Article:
All you need to do is cut the top half of your plant off and get carving. The goal is to carve out the inner bit of the stem to create a bowl for the juice to pool. Then cover with a piece of muslin or cheese cloth and fasten with a string. (This ‘string’ was made from fibres of the banana stem!)
If your banana tree is growing on good land, the juice from the inner core of a tender banana stem can help reduce and regulate blood pressure, treat diabetes, cleanse the urinary tract, help regulate the acidity level in our body, and help prevent kidney stones. My brother-in-law, an environmental consultant, was very against us drinking the juice we collected because according to him our ground in Singapore is full of nasty stuff that a banana tree ain’t gonna be able to filter. We collected enough juice to fill an entire jar in just one day! We drank it and live to tell the tale.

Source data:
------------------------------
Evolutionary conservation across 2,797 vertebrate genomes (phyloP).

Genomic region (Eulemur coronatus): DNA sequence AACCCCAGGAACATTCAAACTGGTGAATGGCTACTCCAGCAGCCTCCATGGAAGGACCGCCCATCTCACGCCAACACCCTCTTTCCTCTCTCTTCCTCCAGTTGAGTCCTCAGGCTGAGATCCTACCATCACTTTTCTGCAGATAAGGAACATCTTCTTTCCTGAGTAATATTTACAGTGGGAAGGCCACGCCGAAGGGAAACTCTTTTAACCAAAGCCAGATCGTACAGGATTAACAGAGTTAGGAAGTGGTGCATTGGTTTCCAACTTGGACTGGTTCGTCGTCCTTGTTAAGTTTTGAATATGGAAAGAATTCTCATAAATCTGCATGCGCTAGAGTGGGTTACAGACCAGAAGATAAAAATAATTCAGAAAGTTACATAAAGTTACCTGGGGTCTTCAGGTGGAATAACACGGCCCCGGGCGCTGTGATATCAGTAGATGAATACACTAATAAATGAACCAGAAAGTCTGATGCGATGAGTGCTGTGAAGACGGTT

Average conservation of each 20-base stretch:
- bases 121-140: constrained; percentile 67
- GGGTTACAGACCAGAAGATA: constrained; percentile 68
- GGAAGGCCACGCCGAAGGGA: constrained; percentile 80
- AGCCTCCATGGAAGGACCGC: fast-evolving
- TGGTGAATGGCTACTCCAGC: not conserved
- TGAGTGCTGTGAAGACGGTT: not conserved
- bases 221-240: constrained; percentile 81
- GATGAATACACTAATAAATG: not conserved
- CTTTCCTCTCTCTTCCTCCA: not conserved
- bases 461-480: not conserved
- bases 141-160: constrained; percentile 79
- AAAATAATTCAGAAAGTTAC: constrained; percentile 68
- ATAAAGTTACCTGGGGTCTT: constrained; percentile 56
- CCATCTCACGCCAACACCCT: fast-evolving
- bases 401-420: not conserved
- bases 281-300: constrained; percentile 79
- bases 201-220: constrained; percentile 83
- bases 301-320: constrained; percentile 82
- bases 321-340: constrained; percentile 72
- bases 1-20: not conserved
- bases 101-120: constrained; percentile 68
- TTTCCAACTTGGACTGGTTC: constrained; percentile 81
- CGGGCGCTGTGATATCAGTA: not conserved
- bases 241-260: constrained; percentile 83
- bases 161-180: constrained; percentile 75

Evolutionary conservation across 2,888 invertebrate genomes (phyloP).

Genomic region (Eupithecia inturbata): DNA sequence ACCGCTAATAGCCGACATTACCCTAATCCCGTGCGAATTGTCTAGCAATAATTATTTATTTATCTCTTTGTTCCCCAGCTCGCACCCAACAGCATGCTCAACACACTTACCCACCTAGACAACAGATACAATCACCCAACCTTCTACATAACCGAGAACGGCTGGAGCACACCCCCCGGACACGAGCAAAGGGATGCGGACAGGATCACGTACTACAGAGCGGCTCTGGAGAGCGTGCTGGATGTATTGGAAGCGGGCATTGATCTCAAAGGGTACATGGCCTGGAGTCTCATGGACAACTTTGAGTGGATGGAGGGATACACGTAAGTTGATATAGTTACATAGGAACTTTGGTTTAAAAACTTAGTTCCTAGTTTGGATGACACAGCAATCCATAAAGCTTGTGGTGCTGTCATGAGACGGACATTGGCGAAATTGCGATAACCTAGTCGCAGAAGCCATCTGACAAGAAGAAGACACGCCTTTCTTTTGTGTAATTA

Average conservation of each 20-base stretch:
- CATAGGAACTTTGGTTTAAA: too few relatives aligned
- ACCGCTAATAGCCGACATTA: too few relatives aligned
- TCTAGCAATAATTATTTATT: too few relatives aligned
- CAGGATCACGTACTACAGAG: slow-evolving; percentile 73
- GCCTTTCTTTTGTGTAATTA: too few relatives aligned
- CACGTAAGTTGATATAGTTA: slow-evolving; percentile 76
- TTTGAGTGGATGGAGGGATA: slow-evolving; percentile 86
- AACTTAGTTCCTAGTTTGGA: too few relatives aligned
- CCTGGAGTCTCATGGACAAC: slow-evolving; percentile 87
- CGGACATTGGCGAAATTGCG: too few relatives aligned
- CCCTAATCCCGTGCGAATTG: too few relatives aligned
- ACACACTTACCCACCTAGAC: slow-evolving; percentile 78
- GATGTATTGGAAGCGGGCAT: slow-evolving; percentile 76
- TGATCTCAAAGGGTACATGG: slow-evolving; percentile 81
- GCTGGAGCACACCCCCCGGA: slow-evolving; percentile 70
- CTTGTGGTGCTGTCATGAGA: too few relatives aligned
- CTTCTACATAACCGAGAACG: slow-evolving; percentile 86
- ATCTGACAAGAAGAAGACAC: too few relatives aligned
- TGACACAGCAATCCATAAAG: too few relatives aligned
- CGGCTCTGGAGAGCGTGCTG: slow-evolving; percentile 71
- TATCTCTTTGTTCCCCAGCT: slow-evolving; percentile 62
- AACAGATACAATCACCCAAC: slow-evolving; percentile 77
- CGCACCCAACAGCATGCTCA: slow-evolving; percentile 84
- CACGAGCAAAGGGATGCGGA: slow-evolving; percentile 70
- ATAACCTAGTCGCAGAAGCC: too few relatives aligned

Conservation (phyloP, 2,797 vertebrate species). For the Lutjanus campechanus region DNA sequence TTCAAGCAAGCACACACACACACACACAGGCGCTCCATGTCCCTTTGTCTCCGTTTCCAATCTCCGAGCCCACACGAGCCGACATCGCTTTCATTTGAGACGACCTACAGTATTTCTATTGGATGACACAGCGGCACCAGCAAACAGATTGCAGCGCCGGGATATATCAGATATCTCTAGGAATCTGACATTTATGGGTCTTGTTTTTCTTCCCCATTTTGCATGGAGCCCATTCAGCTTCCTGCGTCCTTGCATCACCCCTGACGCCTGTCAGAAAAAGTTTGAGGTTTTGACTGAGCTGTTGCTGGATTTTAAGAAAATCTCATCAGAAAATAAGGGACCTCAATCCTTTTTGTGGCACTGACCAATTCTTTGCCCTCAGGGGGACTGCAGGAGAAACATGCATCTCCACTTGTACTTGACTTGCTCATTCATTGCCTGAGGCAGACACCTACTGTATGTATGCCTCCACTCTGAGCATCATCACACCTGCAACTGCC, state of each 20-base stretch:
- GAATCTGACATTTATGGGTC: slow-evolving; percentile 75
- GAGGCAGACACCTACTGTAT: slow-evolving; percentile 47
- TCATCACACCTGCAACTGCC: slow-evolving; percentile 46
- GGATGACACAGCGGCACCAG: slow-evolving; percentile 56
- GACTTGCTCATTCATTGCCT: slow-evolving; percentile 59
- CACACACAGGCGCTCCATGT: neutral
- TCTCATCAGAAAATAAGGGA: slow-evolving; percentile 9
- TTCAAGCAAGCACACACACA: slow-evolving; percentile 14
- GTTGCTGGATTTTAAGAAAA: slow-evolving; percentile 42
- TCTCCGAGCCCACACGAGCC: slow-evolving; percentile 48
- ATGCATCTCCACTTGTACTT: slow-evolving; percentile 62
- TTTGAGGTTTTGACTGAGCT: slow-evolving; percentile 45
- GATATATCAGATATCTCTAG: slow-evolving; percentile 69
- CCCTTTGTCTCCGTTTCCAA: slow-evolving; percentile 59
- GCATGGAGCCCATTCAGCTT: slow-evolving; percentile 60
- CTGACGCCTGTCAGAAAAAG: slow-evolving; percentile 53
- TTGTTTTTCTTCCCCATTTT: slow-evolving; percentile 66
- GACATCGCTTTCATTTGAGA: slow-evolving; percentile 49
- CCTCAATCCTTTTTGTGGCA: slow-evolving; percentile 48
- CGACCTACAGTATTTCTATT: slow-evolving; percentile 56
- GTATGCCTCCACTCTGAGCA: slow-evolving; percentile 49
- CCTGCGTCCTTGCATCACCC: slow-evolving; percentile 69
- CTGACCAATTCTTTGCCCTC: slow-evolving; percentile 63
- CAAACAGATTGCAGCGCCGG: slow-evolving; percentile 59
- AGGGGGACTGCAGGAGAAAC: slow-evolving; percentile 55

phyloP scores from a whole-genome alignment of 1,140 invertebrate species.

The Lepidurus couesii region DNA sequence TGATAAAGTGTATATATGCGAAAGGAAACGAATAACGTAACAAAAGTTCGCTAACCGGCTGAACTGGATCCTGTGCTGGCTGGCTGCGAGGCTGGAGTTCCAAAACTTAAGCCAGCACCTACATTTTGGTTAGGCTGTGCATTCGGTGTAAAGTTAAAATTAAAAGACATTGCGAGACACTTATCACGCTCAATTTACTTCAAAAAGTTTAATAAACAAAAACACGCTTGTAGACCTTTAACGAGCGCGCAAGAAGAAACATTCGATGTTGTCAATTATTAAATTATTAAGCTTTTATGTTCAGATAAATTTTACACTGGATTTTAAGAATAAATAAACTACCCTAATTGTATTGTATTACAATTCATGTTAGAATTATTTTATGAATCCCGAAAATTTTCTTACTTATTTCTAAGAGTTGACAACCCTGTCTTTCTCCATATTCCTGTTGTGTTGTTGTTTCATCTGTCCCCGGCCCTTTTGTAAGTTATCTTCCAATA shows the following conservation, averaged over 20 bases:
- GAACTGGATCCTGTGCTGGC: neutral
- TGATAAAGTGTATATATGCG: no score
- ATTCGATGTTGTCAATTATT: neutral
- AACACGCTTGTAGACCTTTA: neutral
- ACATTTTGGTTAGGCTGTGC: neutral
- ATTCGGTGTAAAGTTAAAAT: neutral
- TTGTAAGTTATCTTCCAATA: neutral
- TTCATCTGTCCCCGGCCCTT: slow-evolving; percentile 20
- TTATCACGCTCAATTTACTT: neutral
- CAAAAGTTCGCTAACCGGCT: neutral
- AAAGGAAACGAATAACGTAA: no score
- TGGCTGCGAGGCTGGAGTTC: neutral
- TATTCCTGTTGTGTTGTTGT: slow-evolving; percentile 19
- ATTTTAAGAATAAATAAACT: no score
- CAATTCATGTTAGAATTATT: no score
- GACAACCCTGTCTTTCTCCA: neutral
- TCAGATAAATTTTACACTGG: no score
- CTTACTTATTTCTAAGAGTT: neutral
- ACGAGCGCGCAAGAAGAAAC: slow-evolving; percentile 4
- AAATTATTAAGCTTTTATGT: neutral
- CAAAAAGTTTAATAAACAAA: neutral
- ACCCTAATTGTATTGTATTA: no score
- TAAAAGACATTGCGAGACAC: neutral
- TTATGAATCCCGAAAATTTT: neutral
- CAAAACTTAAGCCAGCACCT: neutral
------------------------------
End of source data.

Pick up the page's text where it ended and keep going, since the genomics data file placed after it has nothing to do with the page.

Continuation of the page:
The outer stem can be dried and its fibre shredded to make ‘string’ or processed more finely to make fabric – a popular practice in the Philippines.
Their big leaves make great plates for eating on (kamayan dinner!) and eco-friendly food packaging. Eating on banana leaves is a custom that dates back thousands of years and its benefits are still relevant today. Banana leaves are packed with polyphenols (natural antioxidants). While banana leaves are not easy to digest if eaten directly, our food absorbs the polyphenols from the leaves so that we get the benefits. They are also believed to have anti-bacterial properties that kill germs in our food.